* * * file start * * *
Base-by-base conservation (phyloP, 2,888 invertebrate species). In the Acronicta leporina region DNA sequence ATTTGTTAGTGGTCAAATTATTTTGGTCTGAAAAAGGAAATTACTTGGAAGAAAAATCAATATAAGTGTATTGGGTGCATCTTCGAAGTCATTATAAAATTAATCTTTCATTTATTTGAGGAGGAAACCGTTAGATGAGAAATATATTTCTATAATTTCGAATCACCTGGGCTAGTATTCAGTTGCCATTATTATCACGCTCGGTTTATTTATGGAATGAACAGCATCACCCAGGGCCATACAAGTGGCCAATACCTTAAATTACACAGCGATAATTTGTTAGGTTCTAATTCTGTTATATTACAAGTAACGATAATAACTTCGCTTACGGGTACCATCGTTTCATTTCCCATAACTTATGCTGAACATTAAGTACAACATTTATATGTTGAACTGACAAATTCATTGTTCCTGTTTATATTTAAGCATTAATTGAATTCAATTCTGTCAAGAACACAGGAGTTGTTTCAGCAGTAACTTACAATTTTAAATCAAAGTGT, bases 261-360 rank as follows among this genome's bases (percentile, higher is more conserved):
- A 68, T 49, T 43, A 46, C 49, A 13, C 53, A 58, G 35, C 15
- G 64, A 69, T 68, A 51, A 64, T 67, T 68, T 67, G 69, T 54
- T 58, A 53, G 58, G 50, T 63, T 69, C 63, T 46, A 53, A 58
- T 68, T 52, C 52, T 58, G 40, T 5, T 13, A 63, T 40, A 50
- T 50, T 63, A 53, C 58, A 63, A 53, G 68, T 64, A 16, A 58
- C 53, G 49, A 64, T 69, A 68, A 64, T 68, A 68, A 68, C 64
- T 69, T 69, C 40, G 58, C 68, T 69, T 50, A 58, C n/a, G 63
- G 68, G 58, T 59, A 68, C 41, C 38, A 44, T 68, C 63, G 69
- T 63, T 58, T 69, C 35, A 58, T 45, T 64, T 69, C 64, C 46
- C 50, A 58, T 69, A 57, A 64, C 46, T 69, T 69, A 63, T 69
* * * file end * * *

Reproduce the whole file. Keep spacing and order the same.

Base-by-base conservation (phyloP, 2,888 invertebrate species). In the Acronicta leporina region DNA sequence ATTTGTTAGTGGTCAAATTATTTTGGTCTGAAAAAGGAAATTACTTGGAAGAAAAATCAATATAAGTGTATTGGGTGCATCTTCGAAGTCATTATAAAATTAATCTTTCATTTATTTGAGGAGGAAACCGTTAGATGAGAAATATATTTCTATAATTTCGAATCACCTGGGCTAGTATTCAGTTGCCATTATTATCACGCTCGGTTTATTTATGGAATGAACAGCATCACCCAGGGCCATACAAGTGGCCAATACCTTAAATTACACAGCGATAATTTGTTAGGTTCTAATTCTGTTATATTACAAGTAACGATAATAACTTCGCTTACGGGTACCATCGTTTCATTTCCCATAACTTATGCTGAACATTAAGTACAACATTTATATGTTGAACTGACAAATTCATTGTTCCTGTTTATATTTAAGCATTAATTGAATTCAATTCTGTCAAGAACACAGGAGTTGTTTCAGCAGTAACTTACAATTTTAAATCAAAGTGT, bases 261-360 rank as follows among this genome's bases (percentile, higher is more conserved):
- A 68, T 49, T 43, A 46, C 49, A 13, C 53, A 58, G 35, C 15
- G 64, A 69, T 68, A 51, A 64, T 67, T 68, T 67, G 69, T 54
- T 58, A 53, G 58, G 50, T 63, T 69, C 63, T 46, A 53, A 58
- T 68, T 52, C 52, T 58, G 40, T 5, T 13, A 63, T 40, A 50
- T 50, T 63, A 53, C 58, A 63, A 53, G 68, T 64, A 16, A 58
- C 53, G 49, A 64, T 69, A 68, A 64, T 68, A 68, A 68, C 64
- T 69, T 69, C 40, G 58, C 68, T 69, T 50, A 58, C n/a, G 63
- G 68, G 58, T 59, A 68, C 41, C 38, A 44, T 68, C 63, G 69
- T 63, T 58, T 69, C 35, A 58, T 45, T 64, T 69, C 64, C 46
- C 50, A 58, T 69, A 57, A 64, C 46, T 69, T 69, A 63, T 69